The immediate and most obvious response is how tacked on it feels. The two part episode spent forty minutes time telling you how everything has changed and will never be the same. It flat out tells you what happens to them and how happy they become later in life. Then they throw it out the window and say, "Nah, Ted is still the same. He still loves Robin. Go get the blue horn and call it a day."
It's an ending that only makes sense as an attempt at fan service. Fan service that obviously failed since the core audience went nuts with anger. That and it's a cop out ending. So many sitcoms end the way you'd expect them to in the most predictable way possible. This being that cliche only done in a slightly unexpected way.

But of course the biggest sin is that they tacked on this cliche ending just after they did something few sitcoms do. Give a satisfying end with characters that actually grow and change for the better, even in a realistic way in some aspects.
The ending is such a step back in terms of growth.

I spent nine seasons not really liking Ted. I always felt he was too whiny and annoying. Which is fine in some cases, for a lovable loser, only I didn't find him very lovable. Which is bad because when you fail to make a lovable loser all you're left with is a loser. I was rooting for him for the sake of the plot of the show. It got pretty interesting from time to time when he'd date a new girl. It gave you intrigue, wondering if this was "the one," making you think like Ted. But I never felt he grew much until the last season.
Then he kept falling in and out of love with Robin. Someone I was down with at first only to be more annoyed the more Ted obsessed. She herself would have doubts if she should or shouldn't be with Ted. Putting him through constant annoyances, dragging him through the dirt, never giving a straight answer.
Then at the end Ted changed. It was a nice change. Finally a new Ted. Almost everyone else in the show had growth and change. Marshall and Lily most of all (while retaining that youthful goofiness about them.) Even Barney had a lot of growth throughout the years. So in the final moments of the show when Lily says, "No, this is different" it actually FELT different!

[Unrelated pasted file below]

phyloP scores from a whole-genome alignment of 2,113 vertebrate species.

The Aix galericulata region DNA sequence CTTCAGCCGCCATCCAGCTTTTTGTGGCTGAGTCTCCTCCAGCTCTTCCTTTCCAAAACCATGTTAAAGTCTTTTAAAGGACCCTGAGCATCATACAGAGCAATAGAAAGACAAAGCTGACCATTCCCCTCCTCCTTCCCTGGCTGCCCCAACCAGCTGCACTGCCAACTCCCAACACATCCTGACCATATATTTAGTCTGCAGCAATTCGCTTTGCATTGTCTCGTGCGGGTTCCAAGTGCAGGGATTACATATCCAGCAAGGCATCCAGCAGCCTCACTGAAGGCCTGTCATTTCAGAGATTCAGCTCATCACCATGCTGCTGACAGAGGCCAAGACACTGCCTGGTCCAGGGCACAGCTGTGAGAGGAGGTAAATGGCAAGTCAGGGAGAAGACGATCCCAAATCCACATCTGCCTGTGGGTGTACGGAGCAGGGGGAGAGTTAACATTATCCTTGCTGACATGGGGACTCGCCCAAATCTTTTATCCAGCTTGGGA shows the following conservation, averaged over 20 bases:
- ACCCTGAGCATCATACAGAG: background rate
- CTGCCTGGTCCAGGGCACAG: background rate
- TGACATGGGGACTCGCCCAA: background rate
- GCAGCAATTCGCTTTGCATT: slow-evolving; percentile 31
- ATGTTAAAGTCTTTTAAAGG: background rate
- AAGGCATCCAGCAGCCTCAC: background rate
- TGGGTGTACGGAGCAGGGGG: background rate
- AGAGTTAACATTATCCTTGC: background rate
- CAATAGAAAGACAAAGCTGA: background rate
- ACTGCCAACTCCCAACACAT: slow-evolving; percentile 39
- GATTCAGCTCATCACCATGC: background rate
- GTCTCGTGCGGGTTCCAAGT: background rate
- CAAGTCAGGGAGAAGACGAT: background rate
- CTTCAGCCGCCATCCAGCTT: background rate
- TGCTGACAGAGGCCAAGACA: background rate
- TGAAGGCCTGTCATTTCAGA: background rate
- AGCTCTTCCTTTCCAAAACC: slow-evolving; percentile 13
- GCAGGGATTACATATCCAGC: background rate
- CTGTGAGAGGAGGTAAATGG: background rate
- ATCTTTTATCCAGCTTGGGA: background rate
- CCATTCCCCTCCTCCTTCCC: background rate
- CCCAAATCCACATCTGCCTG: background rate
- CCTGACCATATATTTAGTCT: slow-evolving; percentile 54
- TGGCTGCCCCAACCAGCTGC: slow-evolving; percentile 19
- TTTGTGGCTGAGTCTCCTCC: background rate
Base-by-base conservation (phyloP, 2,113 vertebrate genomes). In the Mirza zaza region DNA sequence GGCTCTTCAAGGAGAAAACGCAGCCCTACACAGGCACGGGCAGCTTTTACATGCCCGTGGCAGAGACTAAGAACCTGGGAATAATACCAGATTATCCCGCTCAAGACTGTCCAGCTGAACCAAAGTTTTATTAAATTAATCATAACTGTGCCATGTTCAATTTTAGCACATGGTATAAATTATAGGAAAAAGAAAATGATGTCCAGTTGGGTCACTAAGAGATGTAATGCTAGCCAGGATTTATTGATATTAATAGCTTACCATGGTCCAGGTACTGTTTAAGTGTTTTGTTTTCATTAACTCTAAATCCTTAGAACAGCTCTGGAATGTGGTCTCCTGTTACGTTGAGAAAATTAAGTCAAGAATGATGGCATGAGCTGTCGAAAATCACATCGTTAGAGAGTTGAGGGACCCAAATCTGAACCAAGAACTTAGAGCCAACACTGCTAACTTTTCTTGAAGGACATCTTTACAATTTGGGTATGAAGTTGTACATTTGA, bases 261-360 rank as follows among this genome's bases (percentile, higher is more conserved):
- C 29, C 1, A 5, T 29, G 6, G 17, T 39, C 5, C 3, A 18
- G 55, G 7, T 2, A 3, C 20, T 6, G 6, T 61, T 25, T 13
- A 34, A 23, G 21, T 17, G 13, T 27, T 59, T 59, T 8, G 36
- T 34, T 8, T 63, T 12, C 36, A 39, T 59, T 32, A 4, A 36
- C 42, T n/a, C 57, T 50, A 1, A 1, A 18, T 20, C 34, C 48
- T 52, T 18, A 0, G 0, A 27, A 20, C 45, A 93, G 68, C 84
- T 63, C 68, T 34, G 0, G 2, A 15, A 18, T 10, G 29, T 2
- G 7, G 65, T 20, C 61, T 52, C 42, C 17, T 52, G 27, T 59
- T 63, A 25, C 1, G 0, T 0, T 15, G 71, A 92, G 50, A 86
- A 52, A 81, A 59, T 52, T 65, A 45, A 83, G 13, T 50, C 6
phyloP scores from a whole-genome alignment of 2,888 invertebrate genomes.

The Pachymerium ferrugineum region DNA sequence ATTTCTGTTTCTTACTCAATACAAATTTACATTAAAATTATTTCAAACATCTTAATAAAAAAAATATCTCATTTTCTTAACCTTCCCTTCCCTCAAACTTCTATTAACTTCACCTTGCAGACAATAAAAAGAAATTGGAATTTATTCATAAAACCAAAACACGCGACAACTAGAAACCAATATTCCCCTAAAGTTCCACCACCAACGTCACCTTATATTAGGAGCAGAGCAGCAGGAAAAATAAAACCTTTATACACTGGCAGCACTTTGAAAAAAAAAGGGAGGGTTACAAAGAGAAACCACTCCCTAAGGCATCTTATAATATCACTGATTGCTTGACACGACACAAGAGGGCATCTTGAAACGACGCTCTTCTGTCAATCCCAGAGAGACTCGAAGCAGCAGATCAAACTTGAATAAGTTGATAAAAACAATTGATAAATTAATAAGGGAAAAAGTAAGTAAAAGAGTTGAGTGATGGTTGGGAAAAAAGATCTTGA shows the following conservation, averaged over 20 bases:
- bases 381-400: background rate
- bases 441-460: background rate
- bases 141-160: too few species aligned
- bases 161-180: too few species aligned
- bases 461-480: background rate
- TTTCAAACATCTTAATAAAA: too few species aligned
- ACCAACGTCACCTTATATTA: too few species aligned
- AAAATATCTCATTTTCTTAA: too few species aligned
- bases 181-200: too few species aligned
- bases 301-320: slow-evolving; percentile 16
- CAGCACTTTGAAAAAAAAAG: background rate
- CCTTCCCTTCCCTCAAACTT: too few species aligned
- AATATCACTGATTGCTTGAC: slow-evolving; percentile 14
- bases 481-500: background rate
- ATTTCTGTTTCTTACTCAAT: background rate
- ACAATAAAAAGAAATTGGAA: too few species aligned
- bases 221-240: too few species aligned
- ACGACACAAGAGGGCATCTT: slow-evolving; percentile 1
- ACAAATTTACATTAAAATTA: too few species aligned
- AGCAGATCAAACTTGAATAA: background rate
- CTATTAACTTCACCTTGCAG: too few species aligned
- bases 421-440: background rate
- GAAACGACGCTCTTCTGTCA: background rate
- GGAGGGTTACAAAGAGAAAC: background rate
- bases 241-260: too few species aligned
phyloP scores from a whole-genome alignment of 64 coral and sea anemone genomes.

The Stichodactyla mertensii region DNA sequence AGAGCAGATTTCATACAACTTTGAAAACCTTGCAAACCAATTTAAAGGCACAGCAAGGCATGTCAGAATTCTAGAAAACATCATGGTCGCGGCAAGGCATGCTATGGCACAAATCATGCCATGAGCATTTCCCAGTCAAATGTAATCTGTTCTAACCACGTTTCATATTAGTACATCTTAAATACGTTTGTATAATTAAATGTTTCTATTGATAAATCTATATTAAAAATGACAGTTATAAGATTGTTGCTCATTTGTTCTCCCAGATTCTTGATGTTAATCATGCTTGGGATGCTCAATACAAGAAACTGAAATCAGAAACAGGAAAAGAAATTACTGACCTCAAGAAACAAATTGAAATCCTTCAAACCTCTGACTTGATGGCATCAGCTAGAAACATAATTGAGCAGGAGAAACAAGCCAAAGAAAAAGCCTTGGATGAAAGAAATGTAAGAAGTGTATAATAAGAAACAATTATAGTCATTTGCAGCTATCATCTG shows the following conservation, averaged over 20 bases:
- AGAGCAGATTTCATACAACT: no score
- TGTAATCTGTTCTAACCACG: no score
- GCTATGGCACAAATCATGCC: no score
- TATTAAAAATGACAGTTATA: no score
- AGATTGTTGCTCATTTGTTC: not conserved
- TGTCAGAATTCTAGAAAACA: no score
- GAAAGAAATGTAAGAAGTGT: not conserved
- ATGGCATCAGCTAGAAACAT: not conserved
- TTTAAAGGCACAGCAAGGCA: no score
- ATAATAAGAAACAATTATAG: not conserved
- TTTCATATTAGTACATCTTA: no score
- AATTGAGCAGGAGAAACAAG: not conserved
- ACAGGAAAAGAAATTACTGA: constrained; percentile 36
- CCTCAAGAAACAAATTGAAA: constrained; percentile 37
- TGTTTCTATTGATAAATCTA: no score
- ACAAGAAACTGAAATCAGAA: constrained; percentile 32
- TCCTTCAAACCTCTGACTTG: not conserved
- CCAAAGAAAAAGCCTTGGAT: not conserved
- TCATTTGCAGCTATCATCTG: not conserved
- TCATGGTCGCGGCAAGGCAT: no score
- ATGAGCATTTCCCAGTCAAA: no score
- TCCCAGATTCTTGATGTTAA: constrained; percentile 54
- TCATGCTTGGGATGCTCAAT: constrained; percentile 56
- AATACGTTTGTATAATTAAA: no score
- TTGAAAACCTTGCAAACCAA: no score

So when the story goes through the very well done two part finale only to end with the most predictable and insulting (to the characters) way possible... I, too, felt disappointed.
I felt having Ted wind up with Robin was an insult to the beautiful relationship they developed between Ted and Tracy. A love story that was told in less than half a dozen episodes that was leaps and bounds better than the season after season of falling in and out of love of Robin. The biggest reason being that it felt far more realistic and passionate. Whereas Robin felt like a high school crush that took him way too long to get over. Someone he fell for long before he grew up and finally became a man.
So instead of taking the great ending they had (Tracy can live or die... whatever) they take a plot device that kept the show running for years and called it destiny because of how much he obsessed. That's not good writing, that's convenient writing. Convenient writing that renders Ted's relationship with his REAL love of his life completely moot. So just because Robin said "Maybe I should be marrying you, Ted" in a late, late episode that means she's justified a relationship with Ted? No, not a chance. She had her chance and she screwed up. Ted's an idiot for wanting to deal with that train wreck again, even if his wife died.
I would be more okay with the ending if the same thing happened but he wound up with someone else. I understand as people get older, their spouses pass, and they re-marry for companionship. This didn't feel like that. This felt like his relationship with Tracy barely mattered, and that it was something to go through just to get to the grand prize known as Robin.

In super short... Robin doesn't deserve Ted, Ted should not have gone to her after he already married the love of his life, and it should have ended when he simply said, "and that, kids, is how I met your mother."

I did see the leaked alternate ending. Closer to what I wanted. Even went so far as to have Ted say "everything I did lead to this point." So much better. Not much else to say about that. The alternate did it better while the canon ending did it wrong.